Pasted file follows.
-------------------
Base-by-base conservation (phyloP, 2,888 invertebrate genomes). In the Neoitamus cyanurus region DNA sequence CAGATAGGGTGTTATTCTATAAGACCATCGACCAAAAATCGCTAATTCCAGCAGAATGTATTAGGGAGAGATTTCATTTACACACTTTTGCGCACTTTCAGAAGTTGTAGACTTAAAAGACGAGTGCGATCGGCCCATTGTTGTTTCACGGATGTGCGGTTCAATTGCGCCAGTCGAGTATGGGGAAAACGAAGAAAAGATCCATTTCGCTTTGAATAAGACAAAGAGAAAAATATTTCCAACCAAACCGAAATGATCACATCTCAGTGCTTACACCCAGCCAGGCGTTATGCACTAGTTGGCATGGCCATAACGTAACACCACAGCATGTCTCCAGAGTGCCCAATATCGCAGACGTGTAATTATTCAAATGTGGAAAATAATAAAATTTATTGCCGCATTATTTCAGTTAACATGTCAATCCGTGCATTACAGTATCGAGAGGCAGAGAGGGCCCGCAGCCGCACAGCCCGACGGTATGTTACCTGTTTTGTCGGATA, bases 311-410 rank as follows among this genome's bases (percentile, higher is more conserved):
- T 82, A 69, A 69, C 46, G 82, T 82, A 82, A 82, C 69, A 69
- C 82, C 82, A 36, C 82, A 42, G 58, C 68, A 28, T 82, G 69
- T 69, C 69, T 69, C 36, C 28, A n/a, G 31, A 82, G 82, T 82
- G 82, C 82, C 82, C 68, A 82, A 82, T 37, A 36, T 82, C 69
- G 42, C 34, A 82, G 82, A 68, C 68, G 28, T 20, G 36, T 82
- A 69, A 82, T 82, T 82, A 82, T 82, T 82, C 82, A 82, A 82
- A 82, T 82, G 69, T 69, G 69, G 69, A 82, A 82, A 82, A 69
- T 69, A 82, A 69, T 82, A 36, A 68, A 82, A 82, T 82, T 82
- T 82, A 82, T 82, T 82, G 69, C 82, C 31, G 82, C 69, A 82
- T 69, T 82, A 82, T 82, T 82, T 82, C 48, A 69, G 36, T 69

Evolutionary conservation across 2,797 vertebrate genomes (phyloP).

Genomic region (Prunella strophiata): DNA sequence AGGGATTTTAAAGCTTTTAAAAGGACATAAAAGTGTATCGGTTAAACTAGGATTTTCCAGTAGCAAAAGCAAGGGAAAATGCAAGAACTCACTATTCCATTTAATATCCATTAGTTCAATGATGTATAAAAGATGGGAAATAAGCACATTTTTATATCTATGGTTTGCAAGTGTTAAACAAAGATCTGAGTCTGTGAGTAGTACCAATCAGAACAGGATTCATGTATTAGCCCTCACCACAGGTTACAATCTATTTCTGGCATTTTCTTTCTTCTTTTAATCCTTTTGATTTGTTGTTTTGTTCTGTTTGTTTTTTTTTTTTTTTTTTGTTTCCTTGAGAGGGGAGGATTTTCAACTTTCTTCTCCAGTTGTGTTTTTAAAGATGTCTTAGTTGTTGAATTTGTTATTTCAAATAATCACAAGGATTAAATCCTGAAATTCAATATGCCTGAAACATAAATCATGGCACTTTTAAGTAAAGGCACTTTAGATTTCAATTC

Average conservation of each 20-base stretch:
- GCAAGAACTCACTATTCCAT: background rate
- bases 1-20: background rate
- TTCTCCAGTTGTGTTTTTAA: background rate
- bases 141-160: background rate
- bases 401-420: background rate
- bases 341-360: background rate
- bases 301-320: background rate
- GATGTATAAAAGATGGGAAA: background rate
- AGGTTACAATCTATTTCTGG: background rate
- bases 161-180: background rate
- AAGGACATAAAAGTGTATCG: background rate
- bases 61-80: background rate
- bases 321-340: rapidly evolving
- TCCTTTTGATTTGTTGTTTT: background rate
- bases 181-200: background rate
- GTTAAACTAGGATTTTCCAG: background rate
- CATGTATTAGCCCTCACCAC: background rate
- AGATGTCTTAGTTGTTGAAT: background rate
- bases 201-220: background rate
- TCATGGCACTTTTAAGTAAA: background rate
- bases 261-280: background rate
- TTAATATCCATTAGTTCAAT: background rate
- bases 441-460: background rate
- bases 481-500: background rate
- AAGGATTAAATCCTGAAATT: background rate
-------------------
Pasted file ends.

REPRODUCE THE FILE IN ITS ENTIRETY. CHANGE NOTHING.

Base-by-base conservation (phyloP, 2,888 invertebrate genomes). In the Neoitamus cyanurus region DNA sequence CAGATAGGGTGTTATTCTATAAGACCATCGACCAAAAATCGCTAATTCCAGCAGAATGTATTAGGGAGAGATTTCATTTACACACTTTTGCGCACTTTCAGAAGTTGTAGACTTAAAAGACGAGTGCGATCGGCCCATTGTTGTTTCACGGATGTGCGGTTCAATTGCGCCAGTCGAGTATGGGGAAAACGAAGAAAAGATCCATTTCGCTTTGAATAAGACAAAGAGAAAAATATTTCCAACCAAACCGAAATGATCACATCTCAGTGCTTACACCCAGCCAGGCGTTATGCACTAGTTGGCATGGCCATAACGTAACACCACAGCATGTCTCCAGAGTGCCCAATATCGCAGACGTGTAATTATTCAAATGTGGAAAATAATAAAATTTATTGCCGCATTATTTCAGTTAACATGTCAATCCGTGCATTACAGTATCGAGAGGCAGAGAGGGCCCGCAGCCGCACAGCCCGACGGTATGTTACCTGTTTTGTCGGATA, bases 311-410 rank as follows among this genome's bases (percentile, higher is more conserved):
- T 82, A 69, A 69, C 46, G 82, T 82, A 82, A 82, C 69, A 69
- C 82, C 82, A 36, C 82, A 42, G 58, C 68, A 28, T 82, G 69
- T 69, C 69, T 69, C 36, C 28, A n/a, G 31, A 82, G 82, T 82
- G 82, C 82, C 82, C 68, A 82, A 82, T 37, A 36, T 82, C 69
- G 42, C 34, A 82, G 82, A 68, C 68, G 28, T 20, G 36, T 82
- A 69, A 82, T 82, T 82, A 82, T 82, T 82, C 82, A 82, A 82
- A 82, T 82, G 69, T 69, G 69, G 69, A 82, A 82, A 82, A 69
- T 69, A 82, A 69, T 82, A 36, A 68, A 82, A 82, T 82, T 82
- T 82, A 82, T 82, T 82, G 69, C 82, C 31, G 82, C 69, A 82
- T 69, T 82, A 82, T 82, T 82, T 82, C 48, A 69, G 36, T 69

Evolutionary conservation across 2,797 vertebrate genomes (phyloP).

Genomic region (Prunella strophiata): DNA sequence AGGGATTTTAAAGCTTTTAAAAGGACATAAAAGTGTATCGGTTAAACTAGGATTTTCCAGTAGCAAAAGCAAGGGAAAATGCAAGAACTCACTATTCCATTTAATATCCATTAGTTCAATGATGTATAAAAGATGGGAAATAAGCACATTTTTATATCTATGGTTTGCAAGTGTTAAACAAAGATCTGAGTCTGTGAGTAGTACCAATCAGAACAGGATTCATGTATTAGCCCTCACCACAGGTTACAATCTATTTCTGGCATTTTCTTTCTTCTTTTAATCCTTTTGATTTGTTGTTTTGTTCTGTTTGTTTTTTTTTTTTTTTTTTGTTTCCTTGAGAGGGGAGGATTTTCAACTTTCTTCTCCAGTTGTGTTTTTAAAGATGTCTTAGTTGTTGAATTTGTTATTTCAAATAATCACAAGGATTAAATCCTGAAATTCAATATGCCTGAAACATAAATCATGGCACTTTTAAGTAAAGGCACTTTAGATTTCAATTC

Average conservation of each 20-base stretch:
- GCAAGAACTCACTATTCCAT: background rate
- bases 1-20: background rate
- TTCTCCAGTTGTGTTTTTAA: background rate
- bases 141-160: background rate
- bases 401-420: background rate
- bases 341-360: background rate
- bases 301-320: background rate
- GATGTATAAAAGATGGGAAA: background rate
- AGGTTACAATCTATTTCTGG: background rate
- bases 161-180: background rate
- AAGGACATAAAAGTGTATCG: background rate
- bases 61-80: background rate
- bases 321-340: rapidly evolving
- TCCTTTTGATTTGTTGTTTT: background rate
- bases 181-200: background rate
- GTTAAACTAGGATTTTCCAG: background rate
- CATGTATTAGCCCTCACCAC: background rate
- AGATGTCTTAGTTGTTGAAT: background rate
- bases 201-220: background rate
- TCATGGCACTTTTAAGTAAA: background rate
- bases 261-280: background rate
- TTAATATCCATTAGTTCAAT: background rate
- bases 441-460: background rate
- bases 481-500: background rate
- AAGGATTAAATCCTGAAATT: background rate